By now, you know that it is a status quo Budget when it comes to tax planning, save for a bit of tinkering. So, go ahead with your old tax planning measures in the coming year, too, as the implementation of the Direct Taxes Code (DTC) has been postponed yet again.
The two additional tax breaks extended by the budget are: one, if your annual income is below Rs 10 lakh, you can invest up to Rs 50,000 in stocks through Rajiv Gandhi Equity Savings Scheme. Two, you can claim a tax deduction of up to Rs 5,000 for preventive health check-ups. However, you need to wait for a few days for more clarity on these two proposals.
And, how can one forget the enhanced new tax slabs and exemption limit that would help you save some more money! But, don't look for ways to splurge as you may end up spending more on your bills due to the hike in service taxes and duties.
While your investments should be based solely on your goal-oriented financial plan, you can always make use of some budgetary measures to enhance their value.
Savings Bank Really Helps You Save
Typically, financial planners recommend setting aside an amount equal to six months' expenses in a fixed deposit or a liquid mutual fund. "Now, however, there is a reason to direct these funds to savings bank account instead," says Prerana Salaskar-Apte, chartered accountant and certified financial planner, The Tipping Point. For, the Budget proposes to leave savings bank interest up to Rs 10,000 per year out of the tax net.
"This, combined with the post-deregulation savings rate of 6-7% offered by some banks, makes savings bank account a good avenue for parking short-term funds meant for contingency needs," Prerana adds.
The exemption may also force you to change your habit of simply channelising any surplus money into fixed deposits. "As interest from fixed deposit is taxable, it will be a good idea to evaluate the net impact of keeping money in fixed deposit vis-a-vis saving bank account, and the latter may be preferable because of liquidity," adds Vineet Agarwal, director, KPMG.
Think Before You Spend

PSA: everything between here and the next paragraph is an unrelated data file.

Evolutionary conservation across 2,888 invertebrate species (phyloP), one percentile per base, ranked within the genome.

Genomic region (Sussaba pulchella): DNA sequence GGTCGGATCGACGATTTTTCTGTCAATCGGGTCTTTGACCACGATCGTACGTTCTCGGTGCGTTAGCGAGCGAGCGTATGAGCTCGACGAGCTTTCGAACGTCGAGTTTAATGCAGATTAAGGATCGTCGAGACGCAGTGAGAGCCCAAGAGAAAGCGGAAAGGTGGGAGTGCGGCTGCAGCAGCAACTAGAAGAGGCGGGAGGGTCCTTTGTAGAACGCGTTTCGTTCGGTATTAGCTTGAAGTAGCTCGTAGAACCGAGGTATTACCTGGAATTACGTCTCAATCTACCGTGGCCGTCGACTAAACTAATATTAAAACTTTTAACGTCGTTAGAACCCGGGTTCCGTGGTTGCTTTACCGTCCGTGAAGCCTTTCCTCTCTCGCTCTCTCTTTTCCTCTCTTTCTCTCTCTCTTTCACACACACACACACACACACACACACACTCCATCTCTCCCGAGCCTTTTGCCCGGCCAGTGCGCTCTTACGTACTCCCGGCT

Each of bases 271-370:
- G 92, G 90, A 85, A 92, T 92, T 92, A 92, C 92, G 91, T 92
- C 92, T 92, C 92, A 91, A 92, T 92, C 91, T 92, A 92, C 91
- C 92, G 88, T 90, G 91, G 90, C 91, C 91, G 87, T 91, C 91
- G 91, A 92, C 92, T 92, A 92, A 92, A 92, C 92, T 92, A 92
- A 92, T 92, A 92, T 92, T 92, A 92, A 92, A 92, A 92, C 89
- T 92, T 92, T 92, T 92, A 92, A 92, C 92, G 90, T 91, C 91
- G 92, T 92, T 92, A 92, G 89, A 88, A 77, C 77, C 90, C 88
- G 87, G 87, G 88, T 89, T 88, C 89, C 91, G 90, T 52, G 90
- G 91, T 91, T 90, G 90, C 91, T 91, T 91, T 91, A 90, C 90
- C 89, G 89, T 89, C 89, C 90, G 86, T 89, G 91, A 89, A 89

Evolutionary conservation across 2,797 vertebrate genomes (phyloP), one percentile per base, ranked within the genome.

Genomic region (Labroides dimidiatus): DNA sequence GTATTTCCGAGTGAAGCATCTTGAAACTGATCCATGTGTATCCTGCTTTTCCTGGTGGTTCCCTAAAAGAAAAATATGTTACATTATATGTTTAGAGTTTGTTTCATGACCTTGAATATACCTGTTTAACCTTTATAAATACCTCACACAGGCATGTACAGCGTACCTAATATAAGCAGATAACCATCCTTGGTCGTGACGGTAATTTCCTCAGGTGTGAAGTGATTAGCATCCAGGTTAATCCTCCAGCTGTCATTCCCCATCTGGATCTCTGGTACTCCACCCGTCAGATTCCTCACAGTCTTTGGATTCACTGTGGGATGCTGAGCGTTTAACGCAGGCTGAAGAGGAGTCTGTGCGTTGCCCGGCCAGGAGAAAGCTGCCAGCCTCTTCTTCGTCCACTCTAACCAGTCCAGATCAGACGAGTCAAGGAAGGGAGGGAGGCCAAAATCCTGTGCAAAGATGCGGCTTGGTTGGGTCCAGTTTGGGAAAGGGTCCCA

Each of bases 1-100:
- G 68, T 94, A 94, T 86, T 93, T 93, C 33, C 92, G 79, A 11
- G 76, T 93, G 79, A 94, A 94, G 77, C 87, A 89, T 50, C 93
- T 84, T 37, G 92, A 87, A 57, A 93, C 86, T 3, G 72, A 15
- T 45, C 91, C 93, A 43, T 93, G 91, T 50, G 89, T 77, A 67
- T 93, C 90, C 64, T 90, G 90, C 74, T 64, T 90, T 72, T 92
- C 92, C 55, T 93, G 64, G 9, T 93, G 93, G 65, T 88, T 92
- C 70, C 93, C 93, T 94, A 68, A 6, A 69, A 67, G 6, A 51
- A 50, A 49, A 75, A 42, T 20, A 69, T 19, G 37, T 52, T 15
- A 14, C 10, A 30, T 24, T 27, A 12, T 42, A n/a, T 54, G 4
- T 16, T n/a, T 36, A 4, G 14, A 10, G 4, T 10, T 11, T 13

"If at all there is a toss-up between saving and consuming, I would prefer to consume less and channelise the amount into one of the myriad investment options available. However, the impact of increased tax-saving will differ based on the slab that you are in," says Jayant Pai, CFP and head, marketing, PPFAS Asset Management.
For a person in the 10% slab, life is virtually unchanged. But those who fall under the other two slabs may see some savings due to lower taxes.
Investing In Equity To Save Taxes
The finance minister has announced the Rajiv Gandhi Equity Savings Scheme that will allow deduction of 50% to new retail investors with an annual income of less than Rs 10 lakh. To claim the same, they will have to invest up to Rs 50,000 directly in equities, with the maximum deduction amounting to Rs 25,000. However, experts say the scheme needs some clarity.
"The new retail investors would mean those who have not opened a demat account so far," says Rajiv Bajaj, vice-chairman and MD, Bajaj Capital.
"It would not be a very bright idea to avail of this scheme if it is restricted only to direct equity investments and not to equity mutual funds, as the ability of retail investors to choose good stocks (and that too with a three year lock-in) is doubtful," says Jayant Pai.
Also, in the next financial year, both ELSS (equity-linked savings scheme) and RGESS may be available depending upon the final DTC guidelines.
"Considering that the RGESS is restricted to those earning less than Rs 10 lakh per annum, it is unlikely that they may have enough savings to invest in both these options (after availing of other tax benefits u/s80C, 80D etc)," Pai adds.
Till 2011-12, risk-averse tax-payers had an additional tax-saving instrument in infrastructure bonds that promised deduction up to Rs 20,000 under 80CCF. The year 2012-13 onwards, you may not be able to claim this benefit as the deduction receives no mention in the Finance Bill. Opinion, though, is divided on whether this tax relief will continue to be available next year and you will have to wait for clarity to emerge in the coming days (the adjoining table does not include this deduction while computing taxsavings).
In any case, you can still consider investing in other infrastructure bonds - the FM has proposed to raise Rs 60,000 crore in 2012-13 for financing infrastructure projects. "They can look at investing in taxfree infra bonds that the FM has announced. While these will not qualify for deductions, they will fetch tax-free returns of 8.2-8.3% per annum, which look attractive," says Suresh Surana, founder, RSM Astute Consulting Group.